Death Valley Flora

EFP-DeathValley 04

Originally posted in 2001, I recently updated this page in 2015. Though Death Valley can be famous for spectacular, spring wildflower displays, they are the exception. It is always very difficult to judge when it is going to be a good year for wildflowers at Death Valley National Park. Only under perfect conditions does the desert fill with a sea of gold, purple, pink or white flowers. A good wildflower year depends on at least three things: well-spaced rainfall throughout the winter and spring; sufficient warmth from the sun; and the lack of drying winds. The good news is that even though there are years where blossoms are few, they are never totally absent.

Most of the showy desert wildflowers are annuals, also referred to as ephemerals because they are short-lived. Oddly enough, this limited lifespan ensures survival here. Rather than struggle to stay alive during the desert’s most extreme conditions, annual wildflowers lie dormant as seeds. When enough rain finally does fall, the seeds quickly sprout, grow, bloom and go back to seed again before the dryness and heat returns. By blooming enmasse during good years, wildflowers can attract large numbers of pollinators such as butterflies, moths, bees and hummingbirds that might not otherwise visit Death Valley.

During some of my earlier visits I was able to obtain a few pictures (2010 visit), however there was almost nothing worth stopping for on my 2011 visit. Now in our 12th year of a sustained drought, things seem even worse than in some of my earlier visits. However in 2015, even after arriving 2-3 weeks late for the best wildflower viewing, I still managed to find a few shots worth capturing. For more information on desert plants and flora, go to my index on plants and flowers at ... Plants & Flowers - Index.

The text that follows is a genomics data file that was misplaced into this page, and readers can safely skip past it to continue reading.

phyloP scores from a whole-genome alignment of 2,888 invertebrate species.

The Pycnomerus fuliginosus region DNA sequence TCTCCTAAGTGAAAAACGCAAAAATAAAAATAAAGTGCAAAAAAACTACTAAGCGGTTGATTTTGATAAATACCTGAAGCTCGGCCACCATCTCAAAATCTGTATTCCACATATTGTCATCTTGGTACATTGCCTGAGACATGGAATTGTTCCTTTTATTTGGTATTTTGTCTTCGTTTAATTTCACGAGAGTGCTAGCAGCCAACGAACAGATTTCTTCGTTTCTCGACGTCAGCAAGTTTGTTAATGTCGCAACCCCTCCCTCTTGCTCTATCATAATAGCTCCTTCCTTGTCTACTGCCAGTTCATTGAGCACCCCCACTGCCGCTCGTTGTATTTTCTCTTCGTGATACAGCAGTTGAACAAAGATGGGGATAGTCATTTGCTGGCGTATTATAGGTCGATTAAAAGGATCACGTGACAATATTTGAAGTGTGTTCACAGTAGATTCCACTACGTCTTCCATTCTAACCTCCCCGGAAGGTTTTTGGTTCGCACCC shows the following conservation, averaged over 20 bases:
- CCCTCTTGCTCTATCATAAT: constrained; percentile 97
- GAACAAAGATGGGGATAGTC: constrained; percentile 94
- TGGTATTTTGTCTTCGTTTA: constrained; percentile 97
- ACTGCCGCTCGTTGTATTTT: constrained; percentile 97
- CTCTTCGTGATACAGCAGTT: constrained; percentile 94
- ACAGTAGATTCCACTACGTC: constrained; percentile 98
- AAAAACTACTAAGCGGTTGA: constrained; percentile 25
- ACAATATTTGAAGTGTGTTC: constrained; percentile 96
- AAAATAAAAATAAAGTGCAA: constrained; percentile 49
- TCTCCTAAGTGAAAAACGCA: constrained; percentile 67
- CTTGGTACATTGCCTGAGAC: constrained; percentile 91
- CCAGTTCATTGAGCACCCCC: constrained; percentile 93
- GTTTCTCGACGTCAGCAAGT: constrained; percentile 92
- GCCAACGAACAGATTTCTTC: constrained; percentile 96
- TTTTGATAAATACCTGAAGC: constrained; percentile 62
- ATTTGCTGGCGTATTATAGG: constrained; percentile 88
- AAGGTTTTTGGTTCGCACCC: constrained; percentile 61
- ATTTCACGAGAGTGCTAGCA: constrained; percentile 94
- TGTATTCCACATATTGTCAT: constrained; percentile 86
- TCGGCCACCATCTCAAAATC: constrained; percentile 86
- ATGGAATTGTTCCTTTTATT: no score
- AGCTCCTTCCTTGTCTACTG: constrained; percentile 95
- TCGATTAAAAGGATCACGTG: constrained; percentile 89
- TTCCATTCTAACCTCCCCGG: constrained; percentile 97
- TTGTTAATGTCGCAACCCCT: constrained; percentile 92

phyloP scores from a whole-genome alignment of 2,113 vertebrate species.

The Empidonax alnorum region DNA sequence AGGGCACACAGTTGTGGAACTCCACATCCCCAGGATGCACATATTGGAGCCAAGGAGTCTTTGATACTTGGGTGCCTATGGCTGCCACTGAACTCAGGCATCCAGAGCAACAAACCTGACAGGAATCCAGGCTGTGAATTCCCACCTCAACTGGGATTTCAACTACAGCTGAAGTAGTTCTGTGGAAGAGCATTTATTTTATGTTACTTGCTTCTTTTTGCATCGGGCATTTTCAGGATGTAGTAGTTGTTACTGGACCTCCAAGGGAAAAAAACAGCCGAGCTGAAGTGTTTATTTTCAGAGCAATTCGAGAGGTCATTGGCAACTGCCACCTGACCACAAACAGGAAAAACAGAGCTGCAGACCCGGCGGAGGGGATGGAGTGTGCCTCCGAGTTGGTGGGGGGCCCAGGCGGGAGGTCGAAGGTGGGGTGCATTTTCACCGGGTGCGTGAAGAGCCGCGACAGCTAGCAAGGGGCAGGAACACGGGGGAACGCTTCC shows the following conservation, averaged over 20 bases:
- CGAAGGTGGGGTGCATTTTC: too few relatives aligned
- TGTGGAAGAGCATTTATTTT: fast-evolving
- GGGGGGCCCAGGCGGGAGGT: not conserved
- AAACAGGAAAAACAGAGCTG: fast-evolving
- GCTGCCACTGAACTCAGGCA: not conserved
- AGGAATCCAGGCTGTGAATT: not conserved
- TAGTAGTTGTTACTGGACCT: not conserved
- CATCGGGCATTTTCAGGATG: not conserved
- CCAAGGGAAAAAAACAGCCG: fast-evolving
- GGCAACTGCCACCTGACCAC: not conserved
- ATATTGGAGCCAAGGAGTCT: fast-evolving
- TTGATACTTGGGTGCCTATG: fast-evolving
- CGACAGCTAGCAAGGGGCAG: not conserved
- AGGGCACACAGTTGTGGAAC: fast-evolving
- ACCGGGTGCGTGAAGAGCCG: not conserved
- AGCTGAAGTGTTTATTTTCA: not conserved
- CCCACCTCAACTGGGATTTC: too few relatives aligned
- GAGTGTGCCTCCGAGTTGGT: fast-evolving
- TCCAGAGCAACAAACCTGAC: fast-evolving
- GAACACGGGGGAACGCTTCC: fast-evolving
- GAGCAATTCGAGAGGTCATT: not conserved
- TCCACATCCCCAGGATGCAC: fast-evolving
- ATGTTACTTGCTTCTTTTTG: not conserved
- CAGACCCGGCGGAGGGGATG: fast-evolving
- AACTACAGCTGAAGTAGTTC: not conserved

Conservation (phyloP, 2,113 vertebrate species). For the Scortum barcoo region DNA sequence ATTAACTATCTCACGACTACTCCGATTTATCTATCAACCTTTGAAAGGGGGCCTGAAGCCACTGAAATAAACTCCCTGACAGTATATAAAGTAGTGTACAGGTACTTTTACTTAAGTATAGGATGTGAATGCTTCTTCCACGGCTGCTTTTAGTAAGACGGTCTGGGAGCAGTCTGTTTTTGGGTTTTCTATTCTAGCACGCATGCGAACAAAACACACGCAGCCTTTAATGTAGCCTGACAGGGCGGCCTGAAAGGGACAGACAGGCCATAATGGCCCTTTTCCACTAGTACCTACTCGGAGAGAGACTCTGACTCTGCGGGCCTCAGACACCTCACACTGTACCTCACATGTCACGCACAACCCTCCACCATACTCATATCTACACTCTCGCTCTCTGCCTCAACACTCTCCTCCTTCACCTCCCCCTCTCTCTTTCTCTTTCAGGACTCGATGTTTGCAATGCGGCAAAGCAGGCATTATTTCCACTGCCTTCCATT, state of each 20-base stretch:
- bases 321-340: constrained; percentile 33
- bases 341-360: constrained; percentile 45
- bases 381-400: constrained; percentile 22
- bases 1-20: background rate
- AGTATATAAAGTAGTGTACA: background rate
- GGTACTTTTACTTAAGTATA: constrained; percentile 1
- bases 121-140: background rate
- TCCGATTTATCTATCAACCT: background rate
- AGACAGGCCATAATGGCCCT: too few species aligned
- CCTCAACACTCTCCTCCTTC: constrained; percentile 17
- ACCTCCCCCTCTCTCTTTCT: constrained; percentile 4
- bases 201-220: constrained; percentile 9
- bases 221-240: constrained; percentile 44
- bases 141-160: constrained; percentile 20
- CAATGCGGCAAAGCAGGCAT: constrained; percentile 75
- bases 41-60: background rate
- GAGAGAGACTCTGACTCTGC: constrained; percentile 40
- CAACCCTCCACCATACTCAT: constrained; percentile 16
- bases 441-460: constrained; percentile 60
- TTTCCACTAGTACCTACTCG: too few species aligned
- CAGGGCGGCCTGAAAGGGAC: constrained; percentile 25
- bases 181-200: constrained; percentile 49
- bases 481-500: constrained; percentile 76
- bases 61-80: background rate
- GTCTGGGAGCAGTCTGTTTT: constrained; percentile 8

The Desert Five Spot
I captured these pictures during my 04/11/2010 visit to the park. From what I could tell, it appeared that we might have been just a couple of weeks late. These were captured at the entrance to the wash trail that led to the Natural Bridge Canyon.

Description: Commonly called the desert five spot, this erect annual is also known as falsemallow, lantern flower, Chinese lantern, and fivespot mallow. (It may also be listed as Malvastrum rotundifolium in some publications.) The plants are usually less than a foot high. The showy flowers are rose-pink with five purplish or deep-red spots on the insides of the petals. The leaves are often tinged with red or sometimes even completely red. The desert five-spot is found in washes and on mesas below 3800 feet. It grows in the deserts of southern California, Nevada, Arizona, and northern Mexico. Its showy flowers are in bloom between March and May. The best specimens of this flower are likely to be found where there is an abundance of black lava rock. [excerpted from DV_PLANTS/FIVESPOT/index.html]

Desert Sand Verbina (Abronia villosa)
This beautiful annual was captured on this year’s 03/19/2011 visit. These were taken around the Lake Manly marker and turnoff along the western side of Badwater Road.

Description: This annual spreads along the ground in an almost vine-like fashion. Many flower clusters of bright pink make this a highly noticed plant. The leaves are slightly hairy and light green. Sand verbena, as the name suggests, is often found around sand dunes and other sandy areas, such as washes, in the desert regions of southern California. This plant is also found in Arizona, Nevada, Utah, and Mexico, as well as along the coast. Showily pink clusters of flowers can be found from February through July. See more at Desert Sand Verbina